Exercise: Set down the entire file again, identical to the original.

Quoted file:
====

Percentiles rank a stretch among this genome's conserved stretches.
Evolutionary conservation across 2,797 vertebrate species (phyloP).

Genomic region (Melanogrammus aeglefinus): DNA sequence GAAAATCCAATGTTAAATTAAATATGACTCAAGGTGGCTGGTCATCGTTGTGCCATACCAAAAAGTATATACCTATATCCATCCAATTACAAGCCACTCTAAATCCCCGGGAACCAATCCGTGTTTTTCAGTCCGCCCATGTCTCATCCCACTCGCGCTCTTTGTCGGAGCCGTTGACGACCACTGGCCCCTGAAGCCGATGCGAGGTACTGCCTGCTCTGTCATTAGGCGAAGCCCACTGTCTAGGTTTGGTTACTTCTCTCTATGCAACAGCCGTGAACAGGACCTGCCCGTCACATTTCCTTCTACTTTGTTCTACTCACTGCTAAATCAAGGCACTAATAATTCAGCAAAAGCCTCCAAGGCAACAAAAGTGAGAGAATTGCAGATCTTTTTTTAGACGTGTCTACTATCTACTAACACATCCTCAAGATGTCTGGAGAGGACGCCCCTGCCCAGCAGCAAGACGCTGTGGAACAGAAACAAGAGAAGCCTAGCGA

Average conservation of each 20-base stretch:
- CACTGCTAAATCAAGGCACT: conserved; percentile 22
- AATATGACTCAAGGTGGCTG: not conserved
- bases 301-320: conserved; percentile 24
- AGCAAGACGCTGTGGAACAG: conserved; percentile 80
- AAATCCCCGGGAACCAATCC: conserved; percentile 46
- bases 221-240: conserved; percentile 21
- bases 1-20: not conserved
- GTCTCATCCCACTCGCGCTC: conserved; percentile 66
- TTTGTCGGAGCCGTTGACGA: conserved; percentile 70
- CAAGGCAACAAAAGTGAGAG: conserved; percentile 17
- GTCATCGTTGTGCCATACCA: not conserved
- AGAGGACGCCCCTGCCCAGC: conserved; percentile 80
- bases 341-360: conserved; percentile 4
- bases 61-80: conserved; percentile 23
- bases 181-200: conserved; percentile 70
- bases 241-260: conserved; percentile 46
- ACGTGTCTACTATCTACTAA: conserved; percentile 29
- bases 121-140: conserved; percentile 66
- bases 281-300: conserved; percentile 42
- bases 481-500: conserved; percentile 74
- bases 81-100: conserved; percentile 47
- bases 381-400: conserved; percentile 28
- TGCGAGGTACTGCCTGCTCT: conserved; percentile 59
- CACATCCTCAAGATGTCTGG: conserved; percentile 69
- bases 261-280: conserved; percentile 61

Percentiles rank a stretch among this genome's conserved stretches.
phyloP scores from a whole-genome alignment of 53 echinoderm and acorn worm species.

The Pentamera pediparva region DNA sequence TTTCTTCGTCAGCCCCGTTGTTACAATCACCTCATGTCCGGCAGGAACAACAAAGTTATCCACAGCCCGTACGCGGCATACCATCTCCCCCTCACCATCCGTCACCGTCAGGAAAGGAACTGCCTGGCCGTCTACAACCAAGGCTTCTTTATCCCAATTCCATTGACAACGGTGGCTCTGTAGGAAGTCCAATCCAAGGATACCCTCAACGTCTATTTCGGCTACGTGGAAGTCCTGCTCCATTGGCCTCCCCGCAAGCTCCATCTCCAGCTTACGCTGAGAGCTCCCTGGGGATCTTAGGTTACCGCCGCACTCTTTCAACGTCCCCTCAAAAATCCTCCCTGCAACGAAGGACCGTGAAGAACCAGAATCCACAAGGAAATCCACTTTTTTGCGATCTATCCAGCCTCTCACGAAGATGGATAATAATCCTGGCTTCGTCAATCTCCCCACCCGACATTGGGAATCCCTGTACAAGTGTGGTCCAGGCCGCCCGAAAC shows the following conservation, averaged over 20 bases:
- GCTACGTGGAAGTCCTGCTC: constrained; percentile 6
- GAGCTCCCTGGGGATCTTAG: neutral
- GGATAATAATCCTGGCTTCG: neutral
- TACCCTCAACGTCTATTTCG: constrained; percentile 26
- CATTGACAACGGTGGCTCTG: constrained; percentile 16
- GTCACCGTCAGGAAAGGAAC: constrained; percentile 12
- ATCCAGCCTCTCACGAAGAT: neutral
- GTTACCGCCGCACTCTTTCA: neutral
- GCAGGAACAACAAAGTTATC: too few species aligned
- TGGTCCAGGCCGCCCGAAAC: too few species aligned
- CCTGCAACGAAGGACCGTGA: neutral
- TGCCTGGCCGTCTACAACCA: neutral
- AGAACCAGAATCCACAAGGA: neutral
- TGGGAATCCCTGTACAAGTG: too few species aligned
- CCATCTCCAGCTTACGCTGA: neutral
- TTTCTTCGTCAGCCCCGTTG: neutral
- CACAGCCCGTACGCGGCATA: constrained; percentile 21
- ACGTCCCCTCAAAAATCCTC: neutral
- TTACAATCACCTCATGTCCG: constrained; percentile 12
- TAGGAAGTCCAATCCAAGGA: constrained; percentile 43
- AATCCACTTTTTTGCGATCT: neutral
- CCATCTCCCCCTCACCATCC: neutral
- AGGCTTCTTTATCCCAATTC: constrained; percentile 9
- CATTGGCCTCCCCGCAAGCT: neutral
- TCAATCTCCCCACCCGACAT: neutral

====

Percentiles rank a stretch among this genome's conserved stretches.
Evolutionary conservation across 2,797 vertebrate species (phyloP).

Genomic region (Melanogrammus aeglefinus): DNA sequence GAAAATCCAATGTTAAATTAAATATGACTCAAGGTGGCTGGTCATCGTTGTGCCATACCAAAAAGTATATACCTATATCCATCCAATTACAAGCCACTCTAAATCCCCGGGAACCAATCCGTGTTTTTCAGTCCGCCCATGTCTCATCCCACTCGCGCTCTTTGTCGGAGCCGTTGACGACCACTGGCCCCTGAAGCCGATGCGAGGTACTGCCTGCTCTGTCATTAGGCGAAGCCCACTGTCTAGGTTTGGTTACTTCTCTCTATGCAACAGCCGTGAACAGGACCTGCCCGTCACATTTCCTTCTACTTTGTTCTACTCACTGCTAAATCAAGGCACTAATAATTCAGCAAAAGCCTCCAAGGCAACAAAAGTGAGAGAATTGCAGATCTTTTTTTAGACGTGTCTACTATCTACTAACACATCCTCAAGATGTCTGGAGAGGACGCCCCTGCCCAGCAGCAAGACGCTGTGGAACAGAAACAAGAGAAGCCTAGCGA

Average conservation of each 20-base stretch:
- CACTGCTAAATCAAGGCACT: conserved; percentile 22
- AATATGACTCAAGGTGGCTG: not conserved
- bases 301-320: conserved; percentile 24
- AGCAAGACGCTGTGGAACAG: conserved; percentile 80
- AAATCCCCGGGAACCAATCC: conserved; percentile 46
- bases 221-240: conserved; percentile 21
- bases 1-20: not conserved
- GTCTCATCCCACTCGCGCTC: conserved; percentile 66
- TTTGTCGGAGCCGTTGACGA: conserved; percentile 70
- CAAGGCAACAAAAGTGAGAG: conserved; percentile 17
- GTCATCGTTGTGCCATACCA: not conserved
- AGAGGACGCCCCTGCCCAGC: conserved; percentile 80
- bases 341-360: conserved; percentile 4
- bases 61-80: conserved; percentile 23
- bases 181-200: conserved; percentile 70
- bases 241-260: conserved; percentile 46
- ACGTGTCTACTATCTACTAA: conserved; percentile 29
- bases 121-140: conserved; percentile 66
- bases 281-300: conserved; percentile 42
- bases 481-500: conserved; percentile 74
- bases 81-100: conserved; percentile 47
- bases 381-400: conserved; percentile 28
- TGCGAGGTACTGCCTGCTCT: conserved; percentile 59
- CACATCCTCAAGATGTCTGG: conserved; percentile 69
- bases 261-280: conserved; percentile 61

Percentiles rank a stretch among this genome's conserved stretches.
phyloP scores from a whole-genome alignment of 53 echinoderm and acorn worm species.

The Pentamera pediparva region DNA sequence TTTCTTCGTCAGCCCCGTTGTTACAATCACCTCATGTCCGGCAGGAACAACAAAGTTATCCACAGCCCGTACGCGGCATACCATCTCCCCCTCACCATCCGTCACCGTCAGGAAAGGAACTGCCTGGCCGTCTACAACCAAGGCTTCTTTATCCCAATTCCATTGACAACGGTGGCTCTGTAGGAAGTCCAATCCAAGGATACCCTCAACGTCTATTTCGGCTACGTGGAAGTCCTGCTCCATTGGCCTCCCCGCAAGCTCCATCTCCAGCTTACGCTGAGAGCTCCCTGGGGATCTTAGGTTACCGCCGCACTCTTTCAACGTCCCCTCAAAAATCCTCCCTGCAACGAAGGACCGTGAAGAACCAGAATCCACAAGGAAATCCACTTTTTTGCGATCTATCCAGCCTCTCACGAAGATGGATAATAATCCTGGCTTCGTCAATCTCCCCACCCGACATTGGGAATCCCTGTACAAGTGTGGTCCAGGCCGCCCGAAAC shows the following conservation, averaged over 20 bases:
- GCTACGTGGAAGTCCTGCTC: constrained; percentile 6
- GAGCTCCCTGGGGATCTTAG: neutral
- GGATAATAATCCTGGCTTCG: neutral
- TACCCTCAACGTCTATTTCG: constrained; percentile 26
- CATTGACAACGGTGGCTCTG: constrained; percentile 16
- GTCACCGTCAGGAAAGGAAC: constrained; percentile 12
- ATCCAGCCTCTCACGAAGAT: neutral
- GTTACCGCCGCACTCTTTCA: neutral
- GCAGGAACAACAAAGTTATC: too few species aligned
- TGGTCCAGGCCGCCCGAAAC: too few species aligned
- CCTGCAACGAAGGACCGTGA: neutral
- TGCCTGGCCGTCTACAACCA: neutral
- AGAACCAGAATCCACAAGGA: neutral
- TGGGAATCCCTGTACAAGTG: too few species aligned
- CCATCTCCAGCTTACGCTGA: neutral
- TTTCTTCGTCAGCCCCGTTG: neutral
- CACAGCCCGTACGCGGCATA: constrained; percentile 21
- ACGTCCCCTCAAAAATCCTC: neutral
- TTACAATCACCTCATGTCCG: constrained; percentile 12
- TAGGAAGTCCAATCCAAGGA: constrained; percentile 43
- AATCCACTTTTTTGCGATCT: neutral
- CCATCTCCCCCTCACCATCC: neutral
- AGGCTTCTTTATCCCAATTC: constrained; percentile 9
- CATTGGCCTCCCCGCAAGCT: neutral
- TCAATCTCCCCACCCGACAT: neutral